On the cover, in his self-portrait, everything revolves around his two forearms and hands, shown resting on his slacks. They are a magician’s hands, given his technical skill in capturing them, utterly familiar, conveying as much personality and character as the face gazing at you from a little higher up. The color of the slack skin of a man in his mid-sixties, the veins, and most of all, the blond-looking hair just above his wrists—it’s all evoked so vividly, it makes you want to quit painting, out of respect. My favorite in the catalog, though, is his own masterful contribution to a sort of kitchen-sink realism most familiar to me from Antonio Lopez Garcia’s famous image, though in the Spanish painting, I believe it’s a bathroom sink. (I had a painting of my own kitchen sink on view this year in Augusta, Georgia, at the Gertrude Herbert Institute of Art, and I’m familiar with more than one sink painted by Matt Klos.) This one is entitled Story, and there is nothing in the work that isn’t perfectly rendered in a light so utterly real that, as Fishko points out, it seems as if Maury is painting the air in the room. His spice shelf, jammed with jars of seasoning (aren’t all spice shelves crammed that way?), seem to indicate almost precisely how far each jar is away from the window in the way that it shines, as do all the assorted objects below them on the countertop. The hose from the faucet snakes over to what must be an ancient dishwasher. Nothing in this image dissolves into shadow—very little in Maury’s paintings disappear into the dark. There’s always enough ambient light to see detail in even the darkest areas. The Italian light seems to rest gently on everything in his home. The regularity of the patterns in the tile near the top—again, it’s stunning, and when you see that the painting’s scale is 21” x 27 ½”, your reaction amplifies from amazement to disbelief.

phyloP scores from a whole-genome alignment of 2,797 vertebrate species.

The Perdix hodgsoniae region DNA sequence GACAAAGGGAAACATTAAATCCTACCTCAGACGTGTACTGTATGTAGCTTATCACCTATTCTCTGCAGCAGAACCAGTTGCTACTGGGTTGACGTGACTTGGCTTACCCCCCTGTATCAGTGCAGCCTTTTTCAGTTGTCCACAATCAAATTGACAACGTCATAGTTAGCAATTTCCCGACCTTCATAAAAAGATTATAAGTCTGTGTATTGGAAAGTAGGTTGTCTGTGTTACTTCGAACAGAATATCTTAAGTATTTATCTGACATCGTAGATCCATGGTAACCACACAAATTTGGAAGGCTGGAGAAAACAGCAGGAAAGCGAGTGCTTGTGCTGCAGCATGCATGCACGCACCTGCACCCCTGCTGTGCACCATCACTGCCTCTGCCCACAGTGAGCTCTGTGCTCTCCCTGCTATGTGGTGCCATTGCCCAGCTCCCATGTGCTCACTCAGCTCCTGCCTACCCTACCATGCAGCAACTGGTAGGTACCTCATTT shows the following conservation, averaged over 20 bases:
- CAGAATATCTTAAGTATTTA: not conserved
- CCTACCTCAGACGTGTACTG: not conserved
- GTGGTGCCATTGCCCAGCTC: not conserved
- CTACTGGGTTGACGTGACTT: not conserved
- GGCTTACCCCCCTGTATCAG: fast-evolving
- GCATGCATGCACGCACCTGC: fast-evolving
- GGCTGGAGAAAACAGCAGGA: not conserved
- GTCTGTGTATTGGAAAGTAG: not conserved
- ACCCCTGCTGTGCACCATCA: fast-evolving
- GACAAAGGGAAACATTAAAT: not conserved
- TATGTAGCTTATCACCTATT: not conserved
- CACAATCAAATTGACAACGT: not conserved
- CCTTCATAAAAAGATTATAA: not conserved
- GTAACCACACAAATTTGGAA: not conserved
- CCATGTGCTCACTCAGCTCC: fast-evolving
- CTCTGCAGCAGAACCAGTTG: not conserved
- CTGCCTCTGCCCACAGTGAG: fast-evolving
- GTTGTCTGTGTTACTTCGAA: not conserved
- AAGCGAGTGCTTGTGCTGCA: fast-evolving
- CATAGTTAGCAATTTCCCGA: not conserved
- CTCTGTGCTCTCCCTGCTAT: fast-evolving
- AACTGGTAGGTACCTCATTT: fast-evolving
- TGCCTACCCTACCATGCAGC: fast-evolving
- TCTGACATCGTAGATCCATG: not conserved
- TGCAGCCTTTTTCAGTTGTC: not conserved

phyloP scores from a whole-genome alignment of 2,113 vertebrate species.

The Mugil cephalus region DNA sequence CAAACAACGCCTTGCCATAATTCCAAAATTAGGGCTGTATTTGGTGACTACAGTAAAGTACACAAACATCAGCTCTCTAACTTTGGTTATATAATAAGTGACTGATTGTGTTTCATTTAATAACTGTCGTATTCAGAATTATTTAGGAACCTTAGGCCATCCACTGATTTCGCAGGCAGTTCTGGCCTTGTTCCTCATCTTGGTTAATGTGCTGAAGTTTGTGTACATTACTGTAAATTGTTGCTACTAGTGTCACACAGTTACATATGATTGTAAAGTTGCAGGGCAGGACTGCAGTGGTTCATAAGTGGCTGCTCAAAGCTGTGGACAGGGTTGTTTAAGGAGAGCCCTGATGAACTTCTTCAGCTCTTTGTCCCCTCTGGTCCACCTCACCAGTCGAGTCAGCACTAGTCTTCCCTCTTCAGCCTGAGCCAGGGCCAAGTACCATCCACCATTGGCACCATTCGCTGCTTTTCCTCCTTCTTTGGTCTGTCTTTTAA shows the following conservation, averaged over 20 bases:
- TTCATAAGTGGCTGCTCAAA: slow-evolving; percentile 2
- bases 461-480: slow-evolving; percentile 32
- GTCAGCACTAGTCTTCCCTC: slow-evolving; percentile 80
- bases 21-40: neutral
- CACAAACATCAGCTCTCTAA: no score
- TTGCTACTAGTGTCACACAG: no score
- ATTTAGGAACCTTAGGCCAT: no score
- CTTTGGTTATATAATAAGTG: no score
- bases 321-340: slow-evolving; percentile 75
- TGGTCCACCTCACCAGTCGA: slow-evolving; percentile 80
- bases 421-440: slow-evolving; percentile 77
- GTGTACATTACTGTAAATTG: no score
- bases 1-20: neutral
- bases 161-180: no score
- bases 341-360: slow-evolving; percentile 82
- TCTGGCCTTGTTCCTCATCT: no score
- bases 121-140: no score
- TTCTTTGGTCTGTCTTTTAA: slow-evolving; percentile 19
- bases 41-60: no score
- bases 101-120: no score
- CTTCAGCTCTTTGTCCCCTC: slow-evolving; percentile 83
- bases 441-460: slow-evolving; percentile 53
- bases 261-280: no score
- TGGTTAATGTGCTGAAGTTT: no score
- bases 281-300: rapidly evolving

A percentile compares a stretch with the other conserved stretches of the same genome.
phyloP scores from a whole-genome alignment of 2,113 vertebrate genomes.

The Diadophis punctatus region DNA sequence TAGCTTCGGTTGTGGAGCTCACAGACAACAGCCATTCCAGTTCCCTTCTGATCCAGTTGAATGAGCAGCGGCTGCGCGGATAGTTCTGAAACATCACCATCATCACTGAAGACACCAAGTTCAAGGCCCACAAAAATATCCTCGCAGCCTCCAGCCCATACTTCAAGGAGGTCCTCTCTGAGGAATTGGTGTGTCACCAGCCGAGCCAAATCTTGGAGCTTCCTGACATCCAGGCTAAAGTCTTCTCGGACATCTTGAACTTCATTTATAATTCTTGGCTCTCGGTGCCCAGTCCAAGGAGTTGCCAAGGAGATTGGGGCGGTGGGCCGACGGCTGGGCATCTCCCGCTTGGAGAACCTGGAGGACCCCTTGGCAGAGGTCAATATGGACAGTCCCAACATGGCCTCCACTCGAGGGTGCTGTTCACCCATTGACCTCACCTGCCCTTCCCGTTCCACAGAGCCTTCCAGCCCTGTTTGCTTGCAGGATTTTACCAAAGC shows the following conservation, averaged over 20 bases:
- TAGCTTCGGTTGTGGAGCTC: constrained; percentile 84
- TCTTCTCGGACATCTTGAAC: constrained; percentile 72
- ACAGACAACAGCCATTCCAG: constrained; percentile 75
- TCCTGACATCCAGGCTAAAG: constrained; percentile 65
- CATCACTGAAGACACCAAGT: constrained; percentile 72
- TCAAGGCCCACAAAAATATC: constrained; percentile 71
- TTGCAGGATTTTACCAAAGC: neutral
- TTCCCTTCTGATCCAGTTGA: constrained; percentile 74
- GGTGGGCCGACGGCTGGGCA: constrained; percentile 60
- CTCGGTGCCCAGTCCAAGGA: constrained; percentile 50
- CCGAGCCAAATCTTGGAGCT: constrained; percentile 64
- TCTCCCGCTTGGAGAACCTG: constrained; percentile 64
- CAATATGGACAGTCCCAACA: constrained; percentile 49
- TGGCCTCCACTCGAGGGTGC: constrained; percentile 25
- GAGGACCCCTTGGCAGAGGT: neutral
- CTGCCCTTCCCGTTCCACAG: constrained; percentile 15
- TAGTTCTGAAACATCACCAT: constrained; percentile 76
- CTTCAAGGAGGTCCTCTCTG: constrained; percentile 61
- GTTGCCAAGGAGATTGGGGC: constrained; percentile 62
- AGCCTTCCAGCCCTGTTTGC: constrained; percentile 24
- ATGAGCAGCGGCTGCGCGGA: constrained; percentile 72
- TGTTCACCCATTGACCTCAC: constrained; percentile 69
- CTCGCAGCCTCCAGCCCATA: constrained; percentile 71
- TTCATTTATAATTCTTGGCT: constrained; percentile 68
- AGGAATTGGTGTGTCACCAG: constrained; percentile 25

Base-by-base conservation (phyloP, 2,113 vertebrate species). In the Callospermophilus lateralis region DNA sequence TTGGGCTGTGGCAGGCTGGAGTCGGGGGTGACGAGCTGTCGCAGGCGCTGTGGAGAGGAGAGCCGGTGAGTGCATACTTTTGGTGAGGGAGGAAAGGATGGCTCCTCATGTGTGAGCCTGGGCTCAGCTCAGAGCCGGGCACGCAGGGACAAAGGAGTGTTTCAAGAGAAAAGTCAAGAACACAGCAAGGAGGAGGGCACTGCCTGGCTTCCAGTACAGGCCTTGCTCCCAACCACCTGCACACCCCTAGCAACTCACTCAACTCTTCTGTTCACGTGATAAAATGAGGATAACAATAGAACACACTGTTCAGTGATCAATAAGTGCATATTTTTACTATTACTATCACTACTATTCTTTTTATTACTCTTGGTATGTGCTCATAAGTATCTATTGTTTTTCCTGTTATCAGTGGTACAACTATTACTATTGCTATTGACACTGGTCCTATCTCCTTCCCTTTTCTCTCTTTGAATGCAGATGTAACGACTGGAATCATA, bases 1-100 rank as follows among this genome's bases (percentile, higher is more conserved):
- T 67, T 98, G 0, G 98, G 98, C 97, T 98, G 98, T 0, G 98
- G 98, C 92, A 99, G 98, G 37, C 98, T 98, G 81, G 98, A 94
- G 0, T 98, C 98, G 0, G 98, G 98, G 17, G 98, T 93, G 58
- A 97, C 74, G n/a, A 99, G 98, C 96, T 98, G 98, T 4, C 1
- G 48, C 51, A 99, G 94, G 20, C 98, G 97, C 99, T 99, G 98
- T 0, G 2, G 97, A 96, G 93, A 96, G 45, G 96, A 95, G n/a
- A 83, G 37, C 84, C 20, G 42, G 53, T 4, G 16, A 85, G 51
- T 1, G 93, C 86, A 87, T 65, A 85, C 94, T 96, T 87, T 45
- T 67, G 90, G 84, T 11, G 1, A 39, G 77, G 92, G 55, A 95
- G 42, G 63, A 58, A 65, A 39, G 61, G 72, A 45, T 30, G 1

Maury is aesthetically akin to Lopez Garcia, but he’s warmer, more inviting, and his images aren’t nearly as austere; these paintings remind me as well of interiors and figures by John Koch, which impressed me when I saw them in the exhibition the New York Historical Society put together in 2001. In Italy, Maury works the same way as Koch did in New York City: constantly returning to different places in his own home and painting whatever he sees, or capturing his wife for a genre scene, or bringing a model in to sit for a nude portrait. I have to say I prefer the Koch nude I can see here in Rochester at the Memorial Art Gallery to any of Maury’s, as beautiful as they are. When his figures are clothed though, Maury achieves a different intensity, partly I think because the fabric lets him capture subtle variations in texture and color, and the surface of the painting becomes more interesting. His self-portrait is something Durer would have liked. His nudes let me down a bit, the way Lennart Anderson’s figures do (and Braque’s, for that matter). Put a nude from these artists side-by-side with one of their still lifes and somehow the inanimate objects seem more charged with heightened perceptions and intricate feelings and moods. Inanimate objects in a Maury painting have their own personalities, so in a way his still lifes seem even more companionable than his rooms with a lone human figure. The objects in Story, full of humble dignity and character, engage the viewer in a way that his paid sitters don’t. They belong. The sitters are just passing through. You have a sense that Sherlock Holmes could have reverse-engineered the story of Maury’s entire life from the glimpse the painter offers of his own kitchen. Hence, I guess, his title.